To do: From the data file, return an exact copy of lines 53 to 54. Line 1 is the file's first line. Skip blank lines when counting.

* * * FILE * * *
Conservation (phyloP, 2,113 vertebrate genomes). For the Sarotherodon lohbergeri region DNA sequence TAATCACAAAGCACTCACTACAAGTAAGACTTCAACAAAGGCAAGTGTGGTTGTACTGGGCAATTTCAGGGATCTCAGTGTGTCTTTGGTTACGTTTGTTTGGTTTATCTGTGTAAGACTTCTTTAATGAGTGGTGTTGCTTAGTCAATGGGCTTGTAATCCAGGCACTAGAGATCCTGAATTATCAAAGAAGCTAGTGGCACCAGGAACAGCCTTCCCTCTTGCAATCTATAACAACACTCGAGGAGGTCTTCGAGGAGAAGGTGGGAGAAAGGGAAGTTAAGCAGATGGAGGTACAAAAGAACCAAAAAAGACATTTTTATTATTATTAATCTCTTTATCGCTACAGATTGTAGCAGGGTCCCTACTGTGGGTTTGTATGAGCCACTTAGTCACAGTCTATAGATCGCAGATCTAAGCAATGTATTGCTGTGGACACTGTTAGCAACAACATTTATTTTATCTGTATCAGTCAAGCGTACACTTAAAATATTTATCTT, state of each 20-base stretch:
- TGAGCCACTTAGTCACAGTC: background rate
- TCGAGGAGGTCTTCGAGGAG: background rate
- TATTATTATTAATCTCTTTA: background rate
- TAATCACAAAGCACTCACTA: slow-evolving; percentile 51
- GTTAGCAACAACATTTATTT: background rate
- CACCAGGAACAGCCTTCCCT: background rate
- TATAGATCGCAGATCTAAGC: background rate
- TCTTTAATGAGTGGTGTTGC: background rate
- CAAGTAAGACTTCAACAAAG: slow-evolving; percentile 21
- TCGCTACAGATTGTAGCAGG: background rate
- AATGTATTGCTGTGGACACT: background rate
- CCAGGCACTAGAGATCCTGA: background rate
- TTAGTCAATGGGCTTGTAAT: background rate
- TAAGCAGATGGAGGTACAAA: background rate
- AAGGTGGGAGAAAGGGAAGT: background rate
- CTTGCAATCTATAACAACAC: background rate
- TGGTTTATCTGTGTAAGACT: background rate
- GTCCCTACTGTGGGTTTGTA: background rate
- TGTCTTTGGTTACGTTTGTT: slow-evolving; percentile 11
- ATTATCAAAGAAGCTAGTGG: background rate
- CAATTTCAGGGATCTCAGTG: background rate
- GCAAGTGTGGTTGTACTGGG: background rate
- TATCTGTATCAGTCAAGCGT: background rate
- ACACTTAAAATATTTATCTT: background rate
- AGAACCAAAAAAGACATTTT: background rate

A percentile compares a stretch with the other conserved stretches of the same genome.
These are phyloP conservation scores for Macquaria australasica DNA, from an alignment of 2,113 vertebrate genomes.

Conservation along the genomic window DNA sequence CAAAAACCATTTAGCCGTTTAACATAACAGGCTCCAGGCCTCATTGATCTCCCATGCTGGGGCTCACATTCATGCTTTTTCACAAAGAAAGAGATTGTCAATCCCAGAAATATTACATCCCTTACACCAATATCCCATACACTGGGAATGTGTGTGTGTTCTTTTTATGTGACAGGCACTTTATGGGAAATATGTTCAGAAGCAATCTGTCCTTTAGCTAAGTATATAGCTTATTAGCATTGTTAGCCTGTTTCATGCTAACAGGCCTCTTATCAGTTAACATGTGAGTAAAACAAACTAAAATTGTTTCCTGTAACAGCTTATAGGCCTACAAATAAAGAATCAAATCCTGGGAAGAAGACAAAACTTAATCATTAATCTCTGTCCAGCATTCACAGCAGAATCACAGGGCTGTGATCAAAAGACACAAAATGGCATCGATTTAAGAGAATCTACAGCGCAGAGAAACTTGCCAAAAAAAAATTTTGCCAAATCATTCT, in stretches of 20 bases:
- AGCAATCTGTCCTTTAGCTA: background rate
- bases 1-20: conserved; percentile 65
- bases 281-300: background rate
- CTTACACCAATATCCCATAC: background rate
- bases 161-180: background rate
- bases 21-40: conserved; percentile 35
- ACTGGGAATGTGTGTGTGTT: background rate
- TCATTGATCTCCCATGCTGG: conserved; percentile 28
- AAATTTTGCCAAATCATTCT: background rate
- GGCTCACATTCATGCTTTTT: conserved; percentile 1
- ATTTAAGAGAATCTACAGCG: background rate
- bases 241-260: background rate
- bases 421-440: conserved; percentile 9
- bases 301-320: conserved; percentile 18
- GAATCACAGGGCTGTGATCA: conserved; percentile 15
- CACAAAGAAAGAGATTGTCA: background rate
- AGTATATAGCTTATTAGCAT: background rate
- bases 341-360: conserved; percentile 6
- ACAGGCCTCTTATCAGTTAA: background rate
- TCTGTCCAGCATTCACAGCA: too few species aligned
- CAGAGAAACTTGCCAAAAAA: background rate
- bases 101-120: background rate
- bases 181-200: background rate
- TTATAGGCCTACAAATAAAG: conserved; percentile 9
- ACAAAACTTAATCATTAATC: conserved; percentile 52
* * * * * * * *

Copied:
- TTATAGGCCTACAAATAAAG: conserved; percentile 9
- ACAAAACTTAATCATTAATC: conserved; percentile 52